“You don’t want to look like a machine when you play, sticking your arms out at odd angles. Yes, you want it to sound right, but you want it to look good too! No, you have to bend your wrist like this! Imagine that you are holding an orange in this hand, now hit the drum!”
Although I am able to pick up some new skills quickly, such as sports or card games, this is definitely not the case with music. In fact, I think that I would put myself in the category of “musically challenged”, some of the indicators of which include being unable to hold any beat for more than ten seconds and having little or no inability to distinguish when a note is out of tune. This comes in sharp contrast to my wife Caity, who not only has a beautiful voice and a great musical ear, but also rocks the jembe and can somehow make clapping sound like music and not just someone following the beat.
For the last two months however, we have been taking classes to play the tabla, one of the most common musical instruments in Egypt, with its beats accompanying most singers and featuring prominently in many orchestras. Egyptians grow up listening to the tabla and many can sit down and play at least one quick rhythm. This is sort of like Americans with the guitar, except our ability to play often only extends to the air guitar! :P
When we decided to take lessons, we went out and bought a used drum off an expat leaving the country. It turned out to be a very used drum and although covered with a beautiful mother-of-pearl design, some of the coating has started to flake off. This is especially comical when a small piece of your drum shoots off across the room when playing a particularly fast rhythm.
I have never seriously taken music lessons before and I quickly found out that even the simplest hits were a lot harder than expected. The tabla has three main ways to strike the drum and all, predictably, are named after the sound they make: the dum reverberates deeply through the drum, the tak is a flat sounding strike right in the center of the drum and the iss is the sharp high sound that comes from hitting the rim of the drum’s face. At first it seemed like it would be easy, but I ended up spending the whole first class endlessly repeating one of the three hits, striving to get the sound and the form just right.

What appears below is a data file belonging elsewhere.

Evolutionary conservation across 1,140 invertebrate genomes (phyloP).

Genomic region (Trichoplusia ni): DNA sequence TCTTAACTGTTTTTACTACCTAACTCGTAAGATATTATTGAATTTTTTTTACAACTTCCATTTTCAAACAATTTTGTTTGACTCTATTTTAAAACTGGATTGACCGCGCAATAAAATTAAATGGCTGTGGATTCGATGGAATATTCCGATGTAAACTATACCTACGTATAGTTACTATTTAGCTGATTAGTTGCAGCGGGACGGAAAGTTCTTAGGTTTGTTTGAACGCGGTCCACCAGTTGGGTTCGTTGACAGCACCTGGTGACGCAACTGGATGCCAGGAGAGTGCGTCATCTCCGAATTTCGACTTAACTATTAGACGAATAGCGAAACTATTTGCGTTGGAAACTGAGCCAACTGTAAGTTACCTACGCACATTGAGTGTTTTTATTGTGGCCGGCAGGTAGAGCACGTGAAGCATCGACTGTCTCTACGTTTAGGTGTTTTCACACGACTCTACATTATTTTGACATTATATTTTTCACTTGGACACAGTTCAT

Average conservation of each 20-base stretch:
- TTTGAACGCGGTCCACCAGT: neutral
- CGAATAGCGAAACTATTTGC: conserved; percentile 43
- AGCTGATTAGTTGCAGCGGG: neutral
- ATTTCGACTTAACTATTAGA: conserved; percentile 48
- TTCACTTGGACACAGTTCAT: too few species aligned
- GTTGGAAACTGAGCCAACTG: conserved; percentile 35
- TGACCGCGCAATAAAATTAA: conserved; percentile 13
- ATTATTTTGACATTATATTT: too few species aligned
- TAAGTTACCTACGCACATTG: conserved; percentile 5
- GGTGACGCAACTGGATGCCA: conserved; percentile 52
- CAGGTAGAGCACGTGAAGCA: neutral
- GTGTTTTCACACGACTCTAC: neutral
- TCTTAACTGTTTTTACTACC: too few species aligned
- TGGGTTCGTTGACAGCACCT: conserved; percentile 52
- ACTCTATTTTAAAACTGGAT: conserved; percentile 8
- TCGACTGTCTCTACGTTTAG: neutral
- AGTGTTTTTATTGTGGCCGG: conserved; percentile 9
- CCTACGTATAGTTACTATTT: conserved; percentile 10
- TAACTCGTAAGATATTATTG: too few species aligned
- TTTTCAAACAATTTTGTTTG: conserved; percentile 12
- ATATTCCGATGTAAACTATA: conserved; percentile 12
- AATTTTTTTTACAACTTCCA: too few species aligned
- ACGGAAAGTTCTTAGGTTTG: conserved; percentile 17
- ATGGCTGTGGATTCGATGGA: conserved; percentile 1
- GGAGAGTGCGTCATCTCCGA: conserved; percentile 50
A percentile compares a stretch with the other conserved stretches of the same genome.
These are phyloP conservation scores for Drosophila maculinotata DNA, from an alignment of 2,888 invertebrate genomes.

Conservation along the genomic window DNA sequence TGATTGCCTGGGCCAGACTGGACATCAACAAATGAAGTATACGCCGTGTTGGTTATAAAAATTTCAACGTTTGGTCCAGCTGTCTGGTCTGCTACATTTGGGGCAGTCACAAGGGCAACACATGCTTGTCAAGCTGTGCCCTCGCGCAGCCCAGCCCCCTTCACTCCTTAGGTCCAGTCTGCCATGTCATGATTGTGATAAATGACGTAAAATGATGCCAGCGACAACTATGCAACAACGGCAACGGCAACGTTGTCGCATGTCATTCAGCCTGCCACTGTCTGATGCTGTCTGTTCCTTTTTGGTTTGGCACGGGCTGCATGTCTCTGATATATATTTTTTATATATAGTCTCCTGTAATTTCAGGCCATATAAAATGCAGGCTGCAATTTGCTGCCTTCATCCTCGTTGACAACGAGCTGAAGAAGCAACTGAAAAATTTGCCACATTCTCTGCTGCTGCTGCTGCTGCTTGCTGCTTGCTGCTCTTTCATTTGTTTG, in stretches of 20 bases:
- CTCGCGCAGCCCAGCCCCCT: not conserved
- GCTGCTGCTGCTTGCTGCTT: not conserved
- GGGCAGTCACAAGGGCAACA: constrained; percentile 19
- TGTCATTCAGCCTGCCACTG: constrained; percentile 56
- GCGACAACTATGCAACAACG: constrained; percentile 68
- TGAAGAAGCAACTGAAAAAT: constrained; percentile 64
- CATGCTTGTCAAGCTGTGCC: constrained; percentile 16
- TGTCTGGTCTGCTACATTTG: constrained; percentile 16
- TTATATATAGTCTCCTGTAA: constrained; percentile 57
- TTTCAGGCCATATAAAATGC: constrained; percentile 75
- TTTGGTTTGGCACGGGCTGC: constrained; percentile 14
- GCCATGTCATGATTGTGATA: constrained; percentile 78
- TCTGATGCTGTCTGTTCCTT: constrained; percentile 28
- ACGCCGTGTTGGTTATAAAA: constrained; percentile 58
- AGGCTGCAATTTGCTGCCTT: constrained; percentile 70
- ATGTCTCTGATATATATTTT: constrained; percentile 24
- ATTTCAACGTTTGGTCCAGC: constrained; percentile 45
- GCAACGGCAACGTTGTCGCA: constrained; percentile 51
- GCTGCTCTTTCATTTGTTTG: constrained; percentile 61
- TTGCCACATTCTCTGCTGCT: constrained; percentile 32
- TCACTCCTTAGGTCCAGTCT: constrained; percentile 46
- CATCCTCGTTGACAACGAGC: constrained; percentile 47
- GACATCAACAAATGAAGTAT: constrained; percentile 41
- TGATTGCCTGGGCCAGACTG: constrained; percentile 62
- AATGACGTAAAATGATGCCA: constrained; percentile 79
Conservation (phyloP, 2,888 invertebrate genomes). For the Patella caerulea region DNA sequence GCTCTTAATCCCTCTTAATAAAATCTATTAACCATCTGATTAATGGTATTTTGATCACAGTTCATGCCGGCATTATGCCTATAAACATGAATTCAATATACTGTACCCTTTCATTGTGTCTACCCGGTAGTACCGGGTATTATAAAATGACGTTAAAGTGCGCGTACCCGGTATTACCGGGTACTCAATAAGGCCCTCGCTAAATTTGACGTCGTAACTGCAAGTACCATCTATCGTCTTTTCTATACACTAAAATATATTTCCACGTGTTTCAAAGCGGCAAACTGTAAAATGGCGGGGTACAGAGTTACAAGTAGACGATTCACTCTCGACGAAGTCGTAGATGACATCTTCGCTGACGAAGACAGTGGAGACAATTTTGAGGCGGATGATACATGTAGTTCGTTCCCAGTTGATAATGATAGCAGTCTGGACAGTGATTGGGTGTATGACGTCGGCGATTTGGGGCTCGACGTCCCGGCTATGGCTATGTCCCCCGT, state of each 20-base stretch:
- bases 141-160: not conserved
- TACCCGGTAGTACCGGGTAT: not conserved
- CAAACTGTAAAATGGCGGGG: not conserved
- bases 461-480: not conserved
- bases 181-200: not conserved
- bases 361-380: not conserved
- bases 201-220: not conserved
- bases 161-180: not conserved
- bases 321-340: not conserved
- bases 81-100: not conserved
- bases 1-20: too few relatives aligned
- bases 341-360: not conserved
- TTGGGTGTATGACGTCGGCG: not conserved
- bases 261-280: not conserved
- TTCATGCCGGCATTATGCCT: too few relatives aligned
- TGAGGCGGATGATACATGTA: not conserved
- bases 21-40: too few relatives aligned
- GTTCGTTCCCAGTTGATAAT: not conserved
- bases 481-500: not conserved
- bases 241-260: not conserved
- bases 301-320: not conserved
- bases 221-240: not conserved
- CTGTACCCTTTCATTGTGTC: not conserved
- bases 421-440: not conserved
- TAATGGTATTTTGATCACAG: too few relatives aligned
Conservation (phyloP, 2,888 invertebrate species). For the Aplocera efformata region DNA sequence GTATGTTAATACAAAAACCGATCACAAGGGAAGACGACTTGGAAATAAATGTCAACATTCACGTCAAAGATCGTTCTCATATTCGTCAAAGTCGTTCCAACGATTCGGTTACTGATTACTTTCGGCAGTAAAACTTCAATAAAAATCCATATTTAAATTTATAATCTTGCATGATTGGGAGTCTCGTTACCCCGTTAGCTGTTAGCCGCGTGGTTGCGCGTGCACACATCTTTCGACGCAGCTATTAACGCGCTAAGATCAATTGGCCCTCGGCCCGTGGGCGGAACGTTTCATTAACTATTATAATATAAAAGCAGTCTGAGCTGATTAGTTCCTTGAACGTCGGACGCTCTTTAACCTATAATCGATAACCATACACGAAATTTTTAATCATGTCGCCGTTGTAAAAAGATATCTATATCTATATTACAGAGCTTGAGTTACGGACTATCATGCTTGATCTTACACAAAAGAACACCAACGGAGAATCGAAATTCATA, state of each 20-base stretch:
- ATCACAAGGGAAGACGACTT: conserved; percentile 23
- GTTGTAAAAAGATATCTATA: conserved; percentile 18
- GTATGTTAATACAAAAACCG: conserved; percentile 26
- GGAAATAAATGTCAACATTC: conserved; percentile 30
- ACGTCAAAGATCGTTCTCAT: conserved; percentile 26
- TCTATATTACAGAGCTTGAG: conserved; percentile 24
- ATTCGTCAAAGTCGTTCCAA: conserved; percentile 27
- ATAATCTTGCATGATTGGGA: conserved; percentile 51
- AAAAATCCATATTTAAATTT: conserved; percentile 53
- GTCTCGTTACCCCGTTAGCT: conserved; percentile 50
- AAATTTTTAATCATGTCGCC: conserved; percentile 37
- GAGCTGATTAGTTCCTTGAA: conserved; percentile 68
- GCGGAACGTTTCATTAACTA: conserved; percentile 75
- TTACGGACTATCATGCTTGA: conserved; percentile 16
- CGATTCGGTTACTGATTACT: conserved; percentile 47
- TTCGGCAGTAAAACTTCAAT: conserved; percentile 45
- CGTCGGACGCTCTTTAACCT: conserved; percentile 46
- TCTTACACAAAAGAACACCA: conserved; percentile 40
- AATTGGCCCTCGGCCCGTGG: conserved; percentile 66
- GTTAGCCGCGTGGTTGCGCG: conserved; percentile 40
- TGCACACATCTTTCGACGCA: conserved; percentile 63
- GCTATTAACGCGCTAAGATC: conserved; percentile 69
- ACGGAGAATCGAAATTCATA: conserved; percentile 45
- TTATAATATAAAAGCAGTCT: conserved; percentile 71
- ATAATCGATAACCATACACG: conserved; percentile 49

After mastering the first beats, you find out that there are in fact many, many other types of hits, and even multiple ways of making the same sound. This gets confusing quite quickly as few of the new hits get different names and so you end up with three different taks and four different dums. When I try and write down the different rhythms I am then forced to make up my own words for each new hit so that even Caity has to ask me to translate! This must come from the learning style that is not based on sheet music, but instead watching the teacher and then repeating, recording each new rhythm in your head instead of a songbook.
Our teacher, Bassem, was born in a small town but luckily received a music scholarship that allowed him to visit the main town in the region and take lessons in tabla and other instruments. This eventually culminated in a spot in a musical group in Cairo where he was even given the opportunity to teach the tabla abroad in France as part of a music exchange. He is now struggling to make it as a musician in Cairo, a task that is certainly challenging.
With each new rhythm he teaches us, we seem to be moving geographically around Egypt. For example, one is called the felaHi, or peasant’s rhythm, which takes you out of the city and into the fields that run up the Nile valley. Another, the sa’idi, is from the Said region in southern Egypt and brings to mind the more serious turbaned men of that region with their long galabiyya robes. Each rhythm also has its own special introductory beat that announces to all those listening, “get ready, here comes the new rhythm!”
The later classes are thankfully getting easier, as Caity and I slowly learn one simple rhythm after the next. It also becomes clear that there is a significant and humbling gap between my “musically challenged” ability and Caity’s effortless musical grace. After each lesson, I studiously practice every day until the next week’s lesson only to find that Caity, who just warms up a little bit before each new lesson, is miraculously at my newly acquired level!
This has provided a good opportunity for reflection. It seems that the older we get, the fewer completely new skills we attempt to acquire. Having stuck with activities that I am already competent at for the last couple years, I have forgotten how hard it is to learn something from scratch. I am not accustomed to making endless mistakes and working very hard for seemingly little gain. This process of starting anew is a great test for the ego, which certainly does not enjoy the struggle and feeling “bad” or “incompetent” at something.
The best way to deal with this test seems to be laughter, which means I end up laughing a lot in class. Slowly however, the flat hits and off beats sound less like judgment and more like progress. Besides, my Dad always told me that, “a man who can laugh at himself will never cease to be amused.”
Who knows, maybe with enough practice I may eventually be able to hold a beat a beat for more than ten seconds and look like I am holding an orange at the same time.